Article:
Due to a series of fortuitous events I recently connected with Manitou Galleries which has a gallery on Canyon Road and another near the Plaza on Palace Avenue (where my works are currently exhibited).

If you are in Santa Fe I hope you will drop by and take a look. Both of the Manitou galleries are excellent and I'm honored to be included in their roster of amazing artists.

Brad Teare –June 2018

Tuesday, May 29, 2018

346: Understanding Creativity

–WHY do some people love art and others seem unmoved by it? I'm always interested in the reaction of people who visit our home. Our living room has art hanging from floor to ceiling. Some people don't even notice–which always intrigues us since our collection (which includes an original work by Carl Bloch) is such a prominent part of the room.

I've always assumed that with enough persuasion nearly anyone could be convinced that life with art would be superior to one devoid of art (read my five reasons to collect art here). Despite straining my persuasive abilities to the limit I don't think I've persuaded anyone to collect art. It seems that needle is very difficult, if not impossible, to move.

I recently stumbled across a fascinating video about creativity from an artistic and psychological perspective. The ideas presented were compelling and explained some of the reasons that art appeals to some and not others. I do believe that creativity expresses itself in a broad spectrum. A neighbor had an incredible gift for fixing engines. The friend who built my studio had a remarkable gift for solving building problems as well as reaching an aesthetic mark with a limited budget.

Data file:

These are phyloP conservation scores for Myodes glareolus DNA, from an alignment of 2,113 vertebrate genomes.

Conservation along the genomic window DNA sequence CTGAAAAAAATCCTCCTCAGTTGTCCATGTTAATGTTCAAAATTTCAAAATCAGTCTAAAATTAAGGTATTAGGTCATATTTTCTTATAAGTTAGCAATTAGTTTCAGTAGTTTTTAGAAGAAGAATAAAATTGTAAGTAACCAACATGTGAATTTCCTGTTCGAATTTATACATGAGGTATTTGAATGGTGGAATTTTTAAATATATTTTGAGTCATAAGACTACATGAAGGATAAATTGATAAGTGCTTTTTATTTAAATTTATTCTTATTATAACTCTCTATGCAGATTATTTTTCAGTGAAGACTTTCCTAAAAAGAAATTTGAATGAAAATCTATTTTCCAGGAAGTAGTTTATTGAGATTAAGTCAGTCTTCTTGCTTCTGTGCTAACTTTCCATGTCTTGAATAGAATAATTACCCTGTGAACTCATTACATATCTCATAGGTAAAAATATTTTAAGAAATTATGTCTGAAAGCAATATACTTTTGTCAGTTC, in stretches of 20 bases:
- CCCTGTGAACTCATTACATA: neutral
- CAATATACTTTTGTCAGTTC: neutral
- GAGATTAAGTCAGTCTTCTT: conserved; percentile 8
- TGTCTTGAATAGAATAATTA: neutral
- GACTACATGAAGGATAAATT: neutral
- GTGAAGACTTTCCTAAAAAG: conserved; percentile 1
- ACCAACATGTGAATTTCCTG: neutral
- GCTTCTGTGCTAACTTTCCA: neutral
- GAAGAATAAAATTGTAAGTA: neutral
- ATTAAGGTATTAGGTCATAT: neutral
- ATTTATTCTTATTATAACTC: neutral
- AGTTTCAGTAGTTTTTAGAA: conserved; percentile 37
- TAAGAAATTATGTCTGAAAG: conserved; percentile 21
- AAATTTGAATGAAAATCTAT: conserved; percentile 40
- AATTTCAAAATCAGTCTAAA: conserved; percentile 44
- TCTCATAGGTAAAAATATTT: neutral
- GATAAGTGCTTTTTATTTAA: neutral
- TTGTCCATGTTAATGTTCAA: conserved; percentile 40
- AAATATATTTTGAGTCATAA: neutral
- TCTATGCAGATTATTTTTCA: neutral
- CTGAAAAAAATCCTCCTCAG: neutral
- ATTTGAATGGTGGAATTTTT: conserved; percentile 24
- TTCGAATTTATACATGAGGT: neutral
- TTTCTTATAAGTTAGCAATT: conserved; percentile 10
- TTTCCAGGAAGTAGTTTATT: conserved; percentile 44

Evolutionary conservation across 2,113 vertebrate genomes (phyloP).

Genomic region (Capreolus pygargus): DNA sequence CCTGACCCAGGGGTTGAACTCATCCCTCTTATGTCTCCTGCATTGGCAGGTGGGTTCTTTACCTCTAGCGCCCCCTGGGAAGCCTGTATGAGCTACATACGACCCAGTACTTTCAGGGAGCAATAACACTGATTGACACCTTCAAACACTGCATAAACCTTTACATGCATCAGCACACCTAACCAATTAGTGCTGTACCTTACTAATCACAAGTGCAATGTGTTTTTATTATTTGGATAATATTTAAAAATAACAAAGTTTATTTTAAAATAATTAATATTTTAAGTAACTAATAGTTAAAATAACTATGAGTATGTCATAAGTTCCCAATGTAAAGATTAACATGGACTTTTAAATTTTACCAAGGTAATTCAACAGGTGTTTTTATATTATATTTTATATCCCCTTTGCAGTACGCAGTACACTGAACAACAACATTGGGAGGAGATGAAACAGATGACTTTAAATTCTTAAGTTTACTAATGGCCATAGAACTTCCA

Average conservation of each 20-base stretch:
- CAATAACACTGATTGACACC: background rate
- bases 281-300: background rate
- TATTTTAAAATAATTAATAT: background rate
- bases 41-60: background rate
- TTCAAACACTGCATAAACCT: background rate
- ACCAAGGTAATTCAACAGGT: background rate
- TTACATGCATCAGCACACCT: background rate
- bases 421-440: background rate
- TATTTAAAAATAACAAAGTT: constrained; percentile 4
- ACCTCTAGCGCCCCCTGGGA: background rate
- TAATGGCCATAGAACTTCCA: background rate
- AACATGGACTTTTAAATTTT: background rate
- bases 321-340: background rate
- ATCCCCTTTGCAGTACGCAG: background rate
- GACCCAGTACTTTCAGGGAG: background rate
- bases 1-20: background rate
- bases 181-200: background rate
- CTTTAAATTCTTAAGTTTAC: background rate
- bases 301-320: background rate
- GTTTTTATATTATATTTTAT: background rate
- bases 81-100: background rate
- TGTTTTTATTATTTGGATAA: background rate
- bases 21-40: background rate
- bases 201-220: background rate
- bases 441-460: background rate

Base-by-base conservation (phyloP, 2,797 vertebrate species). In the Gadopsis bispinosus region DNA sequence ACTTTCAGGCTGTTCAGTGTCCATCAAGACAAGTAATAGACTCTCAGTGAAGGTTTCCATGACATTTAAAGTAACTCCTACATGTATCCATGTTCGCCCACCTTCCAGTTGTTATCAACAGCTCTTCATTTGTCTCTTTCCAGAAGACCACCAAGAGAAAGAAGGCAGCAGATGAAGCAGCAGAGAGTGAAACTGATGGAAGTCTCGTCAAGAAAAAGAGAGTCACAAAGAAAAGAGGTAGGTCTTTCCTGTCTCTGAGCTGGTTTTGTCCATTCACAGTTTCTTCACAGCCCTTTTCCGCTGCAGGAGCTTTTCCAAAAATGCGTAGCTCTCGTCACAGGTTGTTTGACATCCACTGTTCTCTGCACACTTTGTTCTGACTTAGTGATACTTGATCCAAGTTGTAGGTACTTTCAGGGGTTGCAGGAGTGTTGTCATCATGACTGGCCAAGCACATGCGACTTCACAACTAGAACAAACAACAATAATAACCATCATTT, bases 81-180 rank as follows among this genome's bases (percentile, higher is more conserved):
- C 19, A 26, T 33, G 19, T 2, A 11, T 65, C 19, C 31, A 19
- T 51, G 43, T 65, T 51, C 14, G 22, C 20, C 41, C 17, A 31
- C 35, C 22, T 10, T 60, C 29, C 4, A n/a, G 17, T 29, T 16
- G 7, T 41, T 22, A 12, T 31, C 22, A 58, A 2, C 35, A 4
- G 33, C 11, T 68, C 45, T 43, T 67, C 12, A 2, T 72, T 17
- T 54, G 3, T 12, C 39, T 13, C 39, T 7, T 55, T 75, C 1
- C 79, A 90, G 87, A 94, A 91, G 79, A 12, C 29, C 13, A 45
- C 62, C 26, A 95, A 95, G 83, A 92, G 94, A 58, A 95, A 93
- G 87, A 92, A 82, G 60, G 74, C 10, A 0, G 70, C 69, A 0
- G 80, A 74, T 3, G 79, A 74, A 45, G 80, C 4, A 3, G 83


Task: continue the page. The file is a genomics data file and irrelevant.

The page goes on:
So I know that creativity can manifest itself in a variety of ways. The following video of an interview with Jordan Peterson, makes many points, such as; if you genuinely like art you are probably creative. Or; art embodies tremendous beauty and continued revelation. As well as; people are terrified of art because it speaks of the ultimate depths. And my favorite, art is exploration. (Watch the video here. Note that the audio improves at 1 minute.)

Additionally, Jordan Peterson mentions a book, Genius, by Hans Eysenck, about the nature of the creative personality that promises to be worth reading (Deb, if you are reading this post this would make a great Christmas present!)

I will continue to be an advocate for art while understanding the limitations of such efforts. I hope you enjoy the video as much as I did.

Brad Teare –May 2018

Above: Grand Canal, 24" x 24", (sold).

Saturday, May 5, 2018

345: Cypher Show Interview

–A few readers who were unable to attend the Persistence of Vision Show requested I upload some footage. I forgot to film opening night but we had a large, enthusiastic crowd. Many thanks to all who attended. Go here for more Cypher info.